Bluff and Bluster?

The latest doomsday report about the future of the U.S. capital markets doesn't tell the whole story.

In January, a lengthy McKinsey & Company report, commissioned by New York City’s mayor, Michael Bloomberg, and senior senator Charles Schumer, lamented the prospect that the U.S. “is jeopardizing its lead in talent and falling behind in legal and regulatory competitiveness” compared with competing financial centers, such as London and Hong Kong. Was the consultancy’s report just part of a blusterous lobbying campaign on behalf of Wall Street or do Bloomberg and Schumer have a case?

The report makes some sensible points. It calls for clearer guidance from regulators on Sarbox — even for exempting foreign companies that comply with SEC-approved foreign regulatory regimes — as well as for securities law reform, and a shared set of principles for regulators to guide rulemaking and company conduct.

But what of the underlying data that McKinsey uses to support the idea that America is losing ground? True, America’s share of global IPOs has declined in the past few years, but there are forces other than regulation at play. Many of the biggest recent IPOs — Russian oil company Rosneft and Industrial & Commercial Bank of China, for example — have been privatizations where London and Hong Kong had a number of obvious natural advantages.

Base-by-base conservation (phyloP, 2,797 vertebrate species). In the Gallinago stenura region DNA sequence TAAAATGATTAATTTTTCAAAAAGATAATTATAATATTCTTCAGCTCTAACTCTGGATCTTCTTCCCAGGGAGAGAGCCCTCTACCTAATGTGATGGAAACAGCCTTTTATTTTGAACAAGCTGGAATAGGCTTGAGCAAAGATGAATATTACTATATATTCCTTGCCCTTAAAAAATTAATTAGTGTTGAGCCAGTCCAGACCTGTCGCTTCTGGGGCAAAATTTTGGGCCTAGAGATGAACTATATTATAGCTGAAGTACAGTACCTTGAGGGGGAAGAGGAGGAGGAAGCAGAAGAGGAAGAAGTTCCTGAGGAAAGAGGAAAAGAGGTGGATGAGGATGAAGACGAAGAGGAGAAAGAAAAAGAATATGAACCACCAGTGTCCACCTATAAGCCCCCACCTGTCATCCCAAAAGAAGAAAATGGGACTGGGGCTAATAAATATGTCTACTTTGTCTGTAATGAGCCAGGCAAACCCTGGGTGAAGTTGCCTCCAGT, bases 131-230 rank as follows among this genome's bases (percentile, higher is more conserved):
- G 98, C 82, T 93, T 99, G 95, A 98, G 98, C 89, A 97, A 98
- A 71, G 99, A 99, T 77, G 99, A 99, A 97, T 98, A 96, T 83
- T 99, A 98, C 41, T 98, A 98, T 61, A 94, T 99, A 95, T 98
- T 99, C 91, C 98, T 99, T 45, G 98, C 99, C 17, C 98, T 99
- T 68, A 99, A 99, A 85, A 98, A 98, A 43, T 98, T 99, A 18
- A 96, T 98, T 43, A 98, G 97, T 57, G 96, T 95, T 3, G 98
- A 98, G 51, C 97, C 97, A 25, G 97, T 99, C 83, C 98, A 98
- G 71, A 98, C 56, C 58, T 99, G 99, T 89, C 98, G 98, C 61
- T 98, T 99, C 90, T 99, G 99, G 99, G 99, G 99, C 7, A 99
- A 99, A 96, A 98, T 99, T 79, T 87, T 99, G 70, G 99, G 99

It’s also the case that, by virtue of being so large, New York’s exchanges have been disproportionately affected by certain global trends, such as a move towards private ownership and a declining requirement for multiple listings. London has been hit by these factors too.

Indeed, American capital markets have benefited from a private equity-driven tilt towards debt capital. Since 2002 — when Sarbox was introduced — the number of European companies going to the U.S. to raise debt capital has increased by 77 percent, and the volume of debt raised was up from $174 billion in 2000 to $396 billion in 2006, according to market tracker Dealogic.

In any case, predictions of mass delistings have failed to materialize, and those that have delisted rarely cite onerous regulations. Of the 12 European companies that delisted from the New York Stock Exchange in 2006, nine were because the company was taken over. Of the remaining three, French media and telecoms group Vivendi claimed it delisted to save costs — trading in its shares had dropped sharply since it reported huge losses in 2002, and particularly since it sold 80 percent of its entertainment division to GE in 2004. Tatneft, an energy company controlled by the Russian state of Tatarstan, delisted after repeatedly failing to submit audited accounts on time. Espirito Santo Financial Group, a Portuguese family-controlled company, cited increased costs of complying with U.S. regulations. But, more importantly, trading volume of its shares through Euronext (after it absorbed the Lisbon exchange) was six times greater than through the NYSE.

In the end, it may not have taken a 138-page McKinsey report to prove that Wall Streeters, if asked, will always plump for lighter regulation.

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